In the eyes of law, disability is essentially defined as the onset of an individual suffering from a sickness or an accidental injury and hence in some cases not being able to perform their duties or work due to the said injuries. While certain insurance policies only work if you are unable to perform work duties due to suffering from an accidental injury, others work irrespective of your ability to perform your job.
Individuals who suffer from a disability already go through a lot of stress and struggle on a personal level and shouldn’t experience any discrimination in their workplace at all. however, not everyone is as kind and empathetic, and many disabled individuals report workplace discrimination, healthcare discrimination and failure to access basic services. Such individuals should attain what’s rightfully theirs in the eyes of law and seek help from a disability claim lawyer.
In Canada, the disability law covers all aspects of workplace rights, transportation access and rehabilitation, and listed below are some of the ways how disability law in Canada ensures that disabled individuals are treated with respect:
Disability law covers workplace discrimination
If a disabled person is employed at a specific organization for a specific task, it is the employer’s duty to ensure that the said individual has all things necessary to perform their job comfortably. In addition to that, they should be treated fairly in terms of compensation and promotion on their job. If a disabled individual feels that they may have not been promoted in their job role solely on the basis of their disability, they can claim compensation in the court accordingly. additionally, the Canadian Charter of Rights and Freedom states that all residents should be treated equally regardless of their sex, age, race, religion, ethnicity and disability, and this Charter can be used as a guiding statement for both the employee, employer and the law.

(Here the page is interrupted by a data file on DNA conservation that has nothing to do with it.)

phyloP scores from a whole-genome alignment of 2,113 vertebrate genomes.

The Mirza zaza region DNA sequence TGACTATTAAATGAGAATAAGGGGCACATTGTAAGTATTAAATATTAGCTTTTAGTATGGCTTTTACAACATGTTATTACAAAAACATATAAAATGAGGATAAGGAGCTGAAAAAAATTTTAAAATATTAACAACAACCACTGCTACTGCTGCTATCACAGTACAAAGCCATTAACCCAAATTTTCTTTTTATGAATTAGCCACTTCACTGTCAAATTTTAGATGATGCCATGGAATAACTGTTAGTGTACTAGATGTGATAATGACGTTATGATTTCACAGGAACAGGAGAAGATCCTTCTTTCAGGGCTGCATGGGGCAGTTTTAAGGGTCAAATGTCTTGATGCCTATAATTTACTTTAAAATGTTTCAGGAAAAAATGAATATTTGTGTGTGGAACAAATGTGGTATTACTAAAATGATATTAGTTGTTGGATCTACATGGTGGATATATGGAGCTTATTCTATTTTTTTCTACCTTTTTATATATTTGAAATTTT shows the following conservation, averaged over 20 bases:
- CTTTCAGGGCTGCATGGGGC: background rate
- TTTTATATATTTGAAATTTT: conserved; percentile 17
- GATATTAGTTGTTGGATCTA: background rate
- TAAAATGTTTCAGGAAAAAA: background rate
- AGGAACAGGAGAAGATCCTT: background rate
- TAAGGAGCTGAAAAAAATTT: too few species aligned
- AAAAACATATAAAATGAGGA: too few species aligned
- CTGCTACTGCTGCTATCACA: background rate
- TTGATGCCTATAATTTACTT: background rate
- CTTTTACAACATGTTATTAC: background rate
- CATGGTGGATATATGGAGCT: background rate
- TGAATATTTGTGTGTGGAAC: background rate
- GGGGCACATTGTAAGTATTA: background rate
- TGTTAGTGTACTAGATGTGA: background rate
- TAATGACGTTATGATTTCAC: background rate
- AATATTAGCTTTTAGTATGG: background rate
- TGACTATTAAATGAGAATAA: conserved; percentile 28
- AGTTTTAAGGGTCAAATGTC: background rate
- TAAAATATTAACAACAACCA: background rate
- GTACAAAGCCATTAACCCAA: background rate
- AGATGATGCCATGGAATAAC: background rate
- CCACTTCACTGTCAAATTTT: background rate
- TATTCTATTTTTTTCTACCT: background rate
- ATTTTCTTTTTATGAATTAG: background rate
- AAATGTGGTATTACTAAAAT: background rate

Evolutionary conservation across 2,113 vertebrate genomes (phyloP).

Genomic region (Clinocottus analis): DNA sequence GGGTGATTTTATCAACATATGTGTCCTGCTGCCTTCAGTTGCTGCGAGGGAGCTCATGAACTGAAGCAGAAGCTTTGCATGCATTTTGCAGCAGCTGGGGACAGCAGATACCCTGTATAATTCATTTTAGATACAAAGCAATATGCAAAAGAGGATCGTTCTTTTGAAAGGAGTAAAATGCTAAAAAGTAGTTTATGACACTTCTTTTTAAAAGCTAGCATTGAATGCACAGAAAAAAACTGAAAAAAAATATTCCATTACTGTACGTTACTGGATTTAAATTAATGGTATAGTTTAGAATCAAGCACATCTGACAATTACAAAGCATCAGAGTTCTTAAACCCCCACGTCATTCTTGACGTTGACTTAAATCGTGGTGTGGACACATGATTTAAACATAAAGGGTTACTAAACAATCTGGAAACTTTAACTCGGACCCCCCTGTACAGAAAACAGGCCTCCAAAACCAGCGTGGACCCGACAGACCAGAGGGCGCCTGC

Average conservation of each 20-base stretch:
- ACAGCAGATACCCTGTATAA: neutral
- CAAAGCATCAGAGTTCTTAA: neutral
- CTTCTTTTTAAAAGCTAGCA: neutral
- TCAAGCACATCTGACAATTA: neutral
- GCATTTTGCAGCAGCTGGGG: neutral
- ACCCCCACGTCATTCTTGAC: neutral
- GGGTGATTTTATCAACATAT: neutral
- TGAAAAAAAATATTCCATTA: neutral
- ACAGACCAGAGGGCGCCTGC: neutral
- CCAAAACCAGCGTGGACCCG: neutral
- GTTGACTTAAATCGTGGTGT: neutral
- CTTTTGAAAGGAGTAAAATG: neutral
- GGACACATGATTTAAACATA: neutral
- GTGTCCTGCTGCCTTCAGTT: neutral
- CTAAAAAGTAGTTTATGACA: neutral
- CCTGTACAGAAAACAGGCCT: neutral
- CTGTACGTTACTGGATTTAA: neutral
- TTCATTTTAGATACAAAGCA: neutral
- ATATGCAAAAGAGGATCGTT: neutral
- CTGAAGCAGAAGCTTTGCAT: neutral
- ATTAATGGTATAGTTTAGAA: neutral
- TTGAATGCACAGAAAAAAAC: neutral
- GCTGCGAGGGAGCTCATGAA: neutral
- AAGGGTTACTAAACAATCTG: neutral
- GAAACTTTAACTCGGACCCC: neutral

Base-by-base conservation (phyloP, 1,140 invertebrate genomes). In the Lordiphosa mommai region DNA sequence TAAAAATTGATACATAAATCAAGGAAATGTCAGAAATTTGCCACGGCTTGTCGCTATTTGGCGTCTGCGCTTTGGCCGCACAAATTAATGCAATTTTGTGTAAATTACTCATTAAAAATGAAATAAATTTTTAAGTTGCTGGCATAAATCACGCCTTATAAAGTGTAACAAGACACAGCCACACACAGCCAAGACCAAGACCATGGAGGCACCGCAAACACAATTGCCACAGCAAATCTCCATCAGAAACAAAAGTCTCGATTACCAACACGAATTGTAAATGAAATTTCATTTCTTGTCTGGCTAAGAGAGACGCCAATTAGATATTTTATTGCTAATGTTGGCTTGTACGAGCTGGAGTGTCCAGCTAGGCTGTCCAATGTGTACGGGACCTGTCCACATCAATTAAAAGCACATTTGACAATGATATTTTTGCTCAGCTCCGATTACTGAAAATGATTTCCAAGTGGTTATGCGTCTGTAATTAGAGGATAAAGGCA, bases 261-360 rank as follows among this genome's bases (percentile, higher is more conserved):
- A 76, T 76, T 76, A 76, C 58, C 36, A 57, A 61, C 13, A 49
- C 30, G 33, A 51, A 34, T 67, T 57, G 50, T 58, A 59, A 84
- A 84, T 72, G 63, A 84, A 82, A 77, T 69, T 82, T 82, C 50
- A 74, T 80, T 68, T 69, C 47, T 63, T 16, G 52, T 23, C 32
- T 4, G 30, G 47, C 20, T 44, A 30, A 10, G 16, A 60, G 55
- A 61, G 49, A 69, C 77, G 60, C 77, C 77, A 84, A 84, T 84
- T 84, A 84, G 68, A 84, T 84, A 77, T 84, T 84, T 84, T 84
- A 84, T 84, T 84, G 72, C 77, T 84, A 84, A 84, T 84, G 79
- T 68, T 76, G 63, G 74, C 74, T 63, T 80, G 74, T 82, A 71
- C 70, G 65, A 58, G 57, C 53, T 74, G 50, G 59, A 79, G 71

Disability law covers freedom of expression
Disabled individuals should be allowed to use any assistive devices that allow them to express themselves, their opinion or simply get a word out when need be. Every Canadian citizen has the right to read, write and speak in a way that is the most comfortable for them, and for disabled individuals, this right may be in user bigger signage text or using an assistive device to speak or hear.
Disability law covers
Individuals who are disabled should have the right to access healthcare and medical treatments at all times and should be catered to accordingly. The Canadian healthcare system covers all aspects of primary, secondary and tertiary care, and disabled individuals should have access to all those treatments in addition to any ongoing treatment. Individuals should have access to any treatment that helps them with their disability in addition to other regular treatments that are not linked to their disability, and such individuals shall be treated equally by medical professionals.
Disability law covers the individual’s access to services
According to Canadian law, disabled individuals should have access to basic services which includes access to post offices, religious suites, courts, hospitals, medical care, hotels, banks, theatres, restaurants, etc. Just about any and every place should be accessible by a disabled individual in a reasonable manner. One should keep in mind that access is not simply limited to installing a ramp to make a site accessible by a wheelchair, rather, service providers should consider all types of disabilities and cater to each one of them. For instance, service providers such as cinemas should allow disabled individuals to book tickets or make reservations over email or phone, banks should cater to visual disabilities by installing Braille signboards, etc.